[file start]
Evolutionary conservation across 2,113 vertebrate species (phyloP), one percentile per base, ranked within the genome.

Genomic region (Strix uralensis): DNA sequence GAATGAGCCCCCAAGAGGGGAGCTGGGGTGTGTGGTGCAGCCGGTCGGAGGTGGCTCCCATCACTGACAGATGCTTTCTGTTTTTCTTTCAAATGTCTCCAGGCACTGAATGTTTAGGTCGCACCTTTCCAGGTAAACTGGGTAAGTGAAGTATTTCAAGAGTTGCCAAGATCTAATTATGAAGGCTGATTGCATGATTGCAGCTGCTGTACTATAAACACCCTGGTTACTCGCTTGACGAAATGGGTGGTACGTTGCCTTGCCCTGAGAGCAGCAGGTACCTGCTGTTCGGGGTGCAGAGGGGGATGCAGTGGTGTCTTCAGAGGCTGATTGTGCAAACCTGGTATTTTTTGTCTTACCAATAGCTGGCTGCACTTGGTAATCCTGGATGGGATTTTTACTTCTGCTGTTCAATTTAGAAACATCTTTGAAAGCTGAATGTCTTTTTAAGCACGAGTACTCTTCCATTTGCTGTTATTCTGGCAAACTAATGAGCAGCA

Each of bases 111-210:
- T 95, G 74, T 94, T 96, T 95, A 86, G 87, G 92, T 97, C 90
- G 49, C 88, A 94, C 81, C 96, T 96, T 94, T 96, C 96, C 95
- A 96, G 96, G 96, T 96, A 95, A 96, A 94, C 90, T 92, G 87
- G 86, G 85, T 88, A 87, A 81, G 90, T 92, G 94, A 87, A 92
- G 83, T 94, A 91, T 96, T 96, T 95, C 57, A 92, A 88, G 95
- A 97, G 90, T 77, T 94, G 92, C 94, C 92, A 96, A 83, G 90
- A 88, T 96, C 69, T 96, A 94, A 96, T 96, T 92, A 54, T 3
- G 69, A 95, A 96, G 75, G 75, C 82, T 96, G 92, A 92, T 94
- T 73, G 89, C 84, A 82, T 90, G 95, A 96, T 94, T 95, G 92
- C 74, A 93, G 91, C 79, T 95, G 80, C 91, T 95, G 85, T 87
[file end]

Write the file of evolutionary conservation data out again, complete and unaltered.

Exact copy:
Evolutionary conservation across 2,113 vertebrate species (phyloP), one percentile per base, ranked within the genome.

Genomic region (Strix uralensis): DNA sequence GAATGAGCCCCCAAGAGGGGAGCTGGGGTGTGTGGTGCAGCCGGTCGGAGGTGGCTCCCATCACTGACAGATGCTTTCTGTTTTTCTTTCAAATGTCTCCAGGCACTGAATGTTTAGGTCGCACCTTTCCAGGTAAACTGGGTAAGTGAAGTATTTCAAGAGTTGCCAAGATCTAATTATGAAGGCTGATTGCATGATTGCAGCTGCTGTACTATAAACACCCTGGTTACTCGCTTGACGAAATGGGTGGTACGTTGCCTTGCCCTGAGAGCAGCAGGTACCTGCTGTTCGGGGTGCAGAGGGGGATGCAGTGGTGTCTTCAGAGGCTGATTGTGCAAACCTGGTATTTTTTGTCTTACCAATAGCTGGCTGCACTTGGTAATCCTGGATGGGATTTTTACTTCTGCTGTTCAATTTAGAAACATCTTTGAAAGCTGAATGTCTTTTTAAGCACGAGTACTCTTCCATTTGCTGTTATTCTGGCAAACTAATGAGCAGCA

Each of bases 111-210:
- T 95, G 74, T 94, T 96, T 95, A 86, G 87, G 92, T 97, C 90
- G 49, C 88, A 94, C 81, C 96, T 96, T 94, T 96, C 96, C 95
- A 96, G 96, G 96, T 96, A 95, A 96, A 94, C 90, T 92, G 87
- G 86, G 85, T 88, A 87, A 81, G 90, T 92, G 94, A 87, A 92
- G 83, T 94, A 91, T 96, T 96, T 95, C 57, A 92, A 88, G 95
- A 97, G 90, T 77, T 94, G 92, C 94, C 92, A 96, A 83, G 90
- A 88, T 96, C 69, T 96, A 94, A 96, T 96, T 92, A 54, T 3
- G 69, A 95, A 96, G 75, G 75, C 82, T 96, G 92, A 92, T 94
- T 73, G 89, C 84, A 82, T 90, G 95, A 96, T 94, T 95, G 92
- C 74, A 93, G 91, C 79, T 95, G 80, C 91, T 95, G 85, T 87